Step 4: Estimate the resources needed

One of the major steps to writing an estimate is piecing together all the resources and materials needed. This is where the bulk of your estimate work will be found because you need to consider material costs, understand labor costs, and price out any subcontractors.

Try and be realistic about the capabilities of your business. Don’t be afraid to outsource work to freelancers and subcontractors–it may save you time and money in the long run.

Keep in mind that costs can fluctuate, especially with supply chain shortages and harder-to-get materials that are simply more expensive. It’s important to shop around to get a good idea of the cost and the quantities of materials you’ll need to execute the project successfully.

It’s always a good idea to include buffers in the estimate process for unexpected costs or client demands. Let’s say you run a construction company and your client calls you up at the last minute and says they need the whole house repainted in one week. While the project was supposed to take you two weeks on your own, now it will take at least three. In order to get the job done on time you’ll need to hire subcontractors or additional staff to help. If you left some room for unexpected expenses, then you’ll be able to cover the subcontractor’s costs.

If your estimate was clear, it will be much easier to go over the quote with your client in a case like this. You can easily show them that the extra work was not initially in the estimate, and therefore you require extra money for the additional work.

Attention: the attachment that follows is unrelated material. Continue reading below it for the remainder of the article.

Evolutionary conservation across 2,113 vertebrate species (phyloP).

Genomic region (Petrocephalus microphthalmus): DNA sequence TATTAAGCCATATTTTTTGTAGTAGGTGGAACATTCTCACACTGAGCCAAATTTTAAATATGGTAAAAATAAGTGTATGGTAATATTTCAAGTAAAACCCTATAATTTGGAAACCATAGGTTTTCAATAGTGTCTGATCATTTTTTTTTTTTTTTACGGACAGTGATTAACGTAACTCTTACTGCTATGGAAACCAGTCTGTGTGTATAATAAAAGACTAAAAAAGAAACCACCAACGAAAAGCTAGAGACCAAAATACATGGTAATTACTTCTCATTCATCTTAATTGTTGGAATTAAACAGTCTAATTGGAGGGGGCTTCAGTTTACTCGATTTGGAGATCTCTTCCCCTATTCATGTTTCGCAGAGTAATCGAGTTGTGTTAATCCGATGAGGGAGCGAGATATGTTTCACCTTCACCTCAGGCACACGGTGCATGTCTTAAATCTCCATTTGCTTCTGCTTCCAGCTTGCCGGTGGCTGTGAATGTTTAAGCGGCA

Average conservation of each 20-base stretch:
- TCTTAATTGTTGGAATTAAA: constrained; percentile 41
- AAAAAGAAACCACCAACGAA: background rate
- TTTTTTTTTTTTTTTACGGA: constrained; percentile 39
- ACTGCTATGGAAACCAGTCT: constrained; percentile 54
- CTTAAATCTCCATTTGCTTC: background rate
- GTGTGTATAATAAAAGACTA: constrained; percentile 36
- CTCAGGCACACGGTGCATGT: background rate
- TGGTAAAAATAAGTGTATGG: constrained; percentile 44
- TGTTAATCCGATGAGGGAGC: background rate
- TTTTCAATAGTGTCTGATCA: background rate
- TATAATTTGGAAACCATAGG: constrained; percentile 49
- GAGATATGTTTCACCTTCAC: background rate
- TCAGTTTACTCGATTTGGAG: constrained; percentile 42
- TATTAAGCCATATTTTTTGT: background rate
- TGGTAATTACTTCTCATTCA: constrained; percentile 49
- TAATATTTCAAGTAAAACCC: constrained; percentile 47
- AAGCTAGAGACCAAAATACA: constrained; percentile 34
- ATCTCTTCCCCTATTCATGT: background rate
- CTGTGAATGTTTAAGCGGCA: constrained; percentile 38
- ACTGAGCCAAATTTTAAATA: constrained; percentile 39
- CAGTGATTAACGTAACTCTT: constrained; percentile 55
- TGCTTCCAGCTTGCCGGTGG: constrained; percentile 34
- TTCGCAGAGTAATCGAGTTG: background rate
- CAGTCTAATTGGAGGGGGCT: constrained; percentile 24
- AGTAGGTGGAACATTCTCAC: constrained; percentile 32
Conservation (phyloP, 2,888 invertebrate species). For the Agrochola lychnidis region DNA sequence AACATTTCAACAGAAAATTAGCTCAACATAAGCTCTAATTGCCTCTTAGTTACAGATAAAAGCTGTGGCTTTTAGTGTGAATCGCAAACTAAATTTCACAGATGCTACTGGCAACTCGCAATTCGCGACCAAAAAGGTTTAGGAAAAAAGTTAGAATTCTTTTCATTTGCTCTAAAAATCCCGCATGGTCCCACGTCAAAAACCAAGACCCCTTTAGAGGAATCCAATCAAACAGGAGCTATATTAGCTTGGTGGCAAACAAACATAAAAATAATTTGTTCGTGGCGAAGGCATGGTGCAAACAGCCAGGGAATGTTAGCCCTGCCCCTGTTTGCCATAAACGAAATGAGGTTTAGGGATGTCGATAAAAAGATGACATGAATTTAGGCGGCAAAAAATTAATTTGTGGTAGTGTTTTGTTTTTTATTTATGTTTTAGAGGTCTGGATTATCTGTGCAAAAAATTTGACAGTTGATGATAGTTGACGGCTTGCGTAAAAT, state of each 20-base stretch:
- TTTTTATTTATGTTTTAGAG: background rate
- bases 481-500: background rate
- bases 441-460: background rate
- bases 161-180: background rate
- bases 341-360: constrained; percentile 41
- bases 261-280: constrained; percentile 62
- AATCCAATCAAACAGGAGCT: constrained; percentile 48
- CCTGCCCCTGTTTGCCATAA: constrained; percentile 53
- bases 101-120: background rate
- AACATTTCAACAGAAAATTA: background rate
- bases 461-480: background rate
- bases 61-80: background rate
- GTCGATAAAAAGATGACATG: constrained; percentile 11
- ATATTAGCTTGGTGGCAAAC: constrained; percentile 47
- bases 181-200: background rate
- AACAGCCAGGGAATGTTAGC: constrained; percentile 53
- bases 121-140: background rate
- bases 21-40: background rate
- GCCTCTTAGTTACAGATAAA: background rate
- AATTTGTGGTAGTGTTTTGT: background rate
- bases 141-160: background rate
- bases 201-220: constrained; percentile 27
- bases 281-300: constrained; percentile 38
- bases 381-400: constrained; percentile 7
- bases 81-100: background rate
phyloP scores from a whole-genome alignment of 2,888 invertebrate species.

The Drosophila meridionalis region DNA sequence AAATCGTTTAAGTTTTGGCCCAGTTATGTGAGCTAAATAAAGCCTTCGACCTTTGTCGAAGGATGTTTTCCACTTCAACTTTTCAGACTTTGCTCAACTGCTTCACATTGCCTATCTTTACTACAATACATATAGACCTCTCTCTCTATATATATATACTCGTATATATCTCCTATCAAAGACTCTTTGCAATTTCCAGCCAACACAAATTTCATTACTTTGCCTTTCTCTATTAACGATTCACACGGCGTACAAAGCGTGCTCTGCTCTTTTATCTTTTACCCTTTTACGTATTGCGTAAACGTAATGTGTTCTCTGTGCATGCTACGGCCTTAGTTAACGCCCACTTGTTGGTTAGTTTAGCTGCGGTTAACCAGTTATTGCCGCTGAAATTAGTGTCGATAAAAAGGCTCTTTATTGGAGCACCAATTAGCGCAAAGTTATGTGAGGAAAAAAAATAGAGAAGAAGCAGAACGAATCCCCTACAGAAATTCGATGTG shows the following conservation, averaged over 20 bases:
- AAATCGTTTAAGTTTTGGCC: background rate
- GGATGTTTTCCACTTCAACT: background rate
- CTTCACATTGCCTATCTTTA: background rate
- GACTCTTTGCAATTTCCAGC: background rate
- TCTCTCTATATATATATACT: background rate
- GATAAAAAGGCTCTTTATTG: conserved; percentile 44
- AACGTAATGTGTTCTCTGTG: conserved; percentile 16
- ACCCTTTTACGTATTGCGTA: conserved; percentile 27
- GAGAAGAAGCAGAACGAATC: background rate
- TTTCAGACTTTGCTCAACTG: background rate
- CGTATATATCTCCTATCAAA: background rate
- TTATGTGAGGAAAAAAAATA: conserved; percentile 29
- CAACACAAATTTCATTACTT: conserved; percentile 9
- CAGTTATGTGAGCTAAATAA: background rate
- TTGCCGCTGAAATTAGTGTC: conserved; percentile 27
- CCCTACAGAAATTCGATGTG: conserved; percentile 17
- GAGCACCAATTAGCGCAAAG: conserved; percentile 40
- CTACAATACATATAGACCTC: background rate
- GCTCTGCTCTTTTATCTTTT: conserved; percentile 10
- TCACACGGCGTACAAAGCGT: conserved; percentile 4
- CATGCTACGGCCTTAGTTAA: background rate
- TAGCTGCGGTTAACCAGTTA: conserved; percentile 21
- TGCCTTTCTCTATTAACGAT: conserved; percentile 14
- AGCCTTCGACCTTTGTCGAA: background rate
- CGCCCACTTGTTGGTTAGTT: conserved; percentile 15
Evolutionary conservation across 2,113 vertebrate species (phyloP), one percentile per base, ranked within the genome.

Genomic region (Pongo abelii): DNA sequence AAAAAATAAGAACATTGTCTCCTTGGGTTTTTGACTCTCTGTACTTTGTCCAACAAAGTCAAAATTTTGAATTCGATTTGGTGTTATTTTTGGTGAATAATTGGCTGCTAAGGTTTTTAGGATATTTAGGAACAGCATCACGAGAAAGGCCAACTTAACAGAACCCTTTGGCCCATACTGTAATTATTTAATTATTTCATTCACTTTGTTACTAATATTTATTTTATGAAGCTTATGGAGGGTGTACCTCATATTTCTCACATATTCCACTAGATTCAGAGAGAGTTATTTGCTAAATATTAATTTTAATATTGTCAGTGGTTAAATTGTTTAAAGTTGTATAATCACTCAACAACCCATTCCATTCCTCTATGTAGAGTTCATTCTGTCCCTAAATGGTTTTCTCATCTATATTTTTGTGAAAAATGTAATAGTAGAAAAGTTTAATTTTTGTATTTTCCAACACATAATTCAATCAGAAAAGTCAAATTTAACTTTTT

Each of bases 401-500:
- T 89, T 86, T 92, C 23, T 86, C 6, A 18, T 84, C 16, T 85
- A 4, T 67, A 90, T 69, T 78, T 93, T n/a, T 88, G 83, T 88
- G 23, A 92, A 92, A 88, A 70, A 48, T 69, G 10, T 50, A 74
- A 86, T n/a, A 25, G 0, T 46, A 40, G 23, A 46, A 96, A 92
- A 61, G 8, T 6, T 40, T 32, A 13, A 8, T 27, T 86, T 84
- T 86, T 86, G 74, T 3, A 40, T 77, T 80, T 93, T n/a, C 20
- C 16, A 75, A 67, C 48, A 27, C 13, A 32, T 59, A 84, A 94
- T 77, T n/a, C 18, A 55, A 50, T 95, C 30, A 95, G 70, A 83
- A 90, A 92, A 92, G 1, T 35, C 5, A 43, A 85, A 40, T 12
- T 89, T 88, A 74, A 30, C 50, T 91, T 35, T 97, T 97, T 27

Step 5: Check out the competition

It’s good to know what your competitors are offering. This research will keep you in check and help you get realistic figures in your estimate. It will also help you ensure you’re in the ballpark with your pricing and give you a better idea of how to market your services.

Step 6: Terms and conditions

A proper estimate should include your business’s terms and conditions, as they are critical for setting potential clients’ expectations. The terms and conditions should include potential scenarios that can cause friction and misunderstandings between you and your client and ways to resolve them. 

For example, you might want to include a clause that outlines how many add-ons or changes to the project are permitted and how they will be priced. This step can help you avoid misunderstandings and lawsuits further down the line.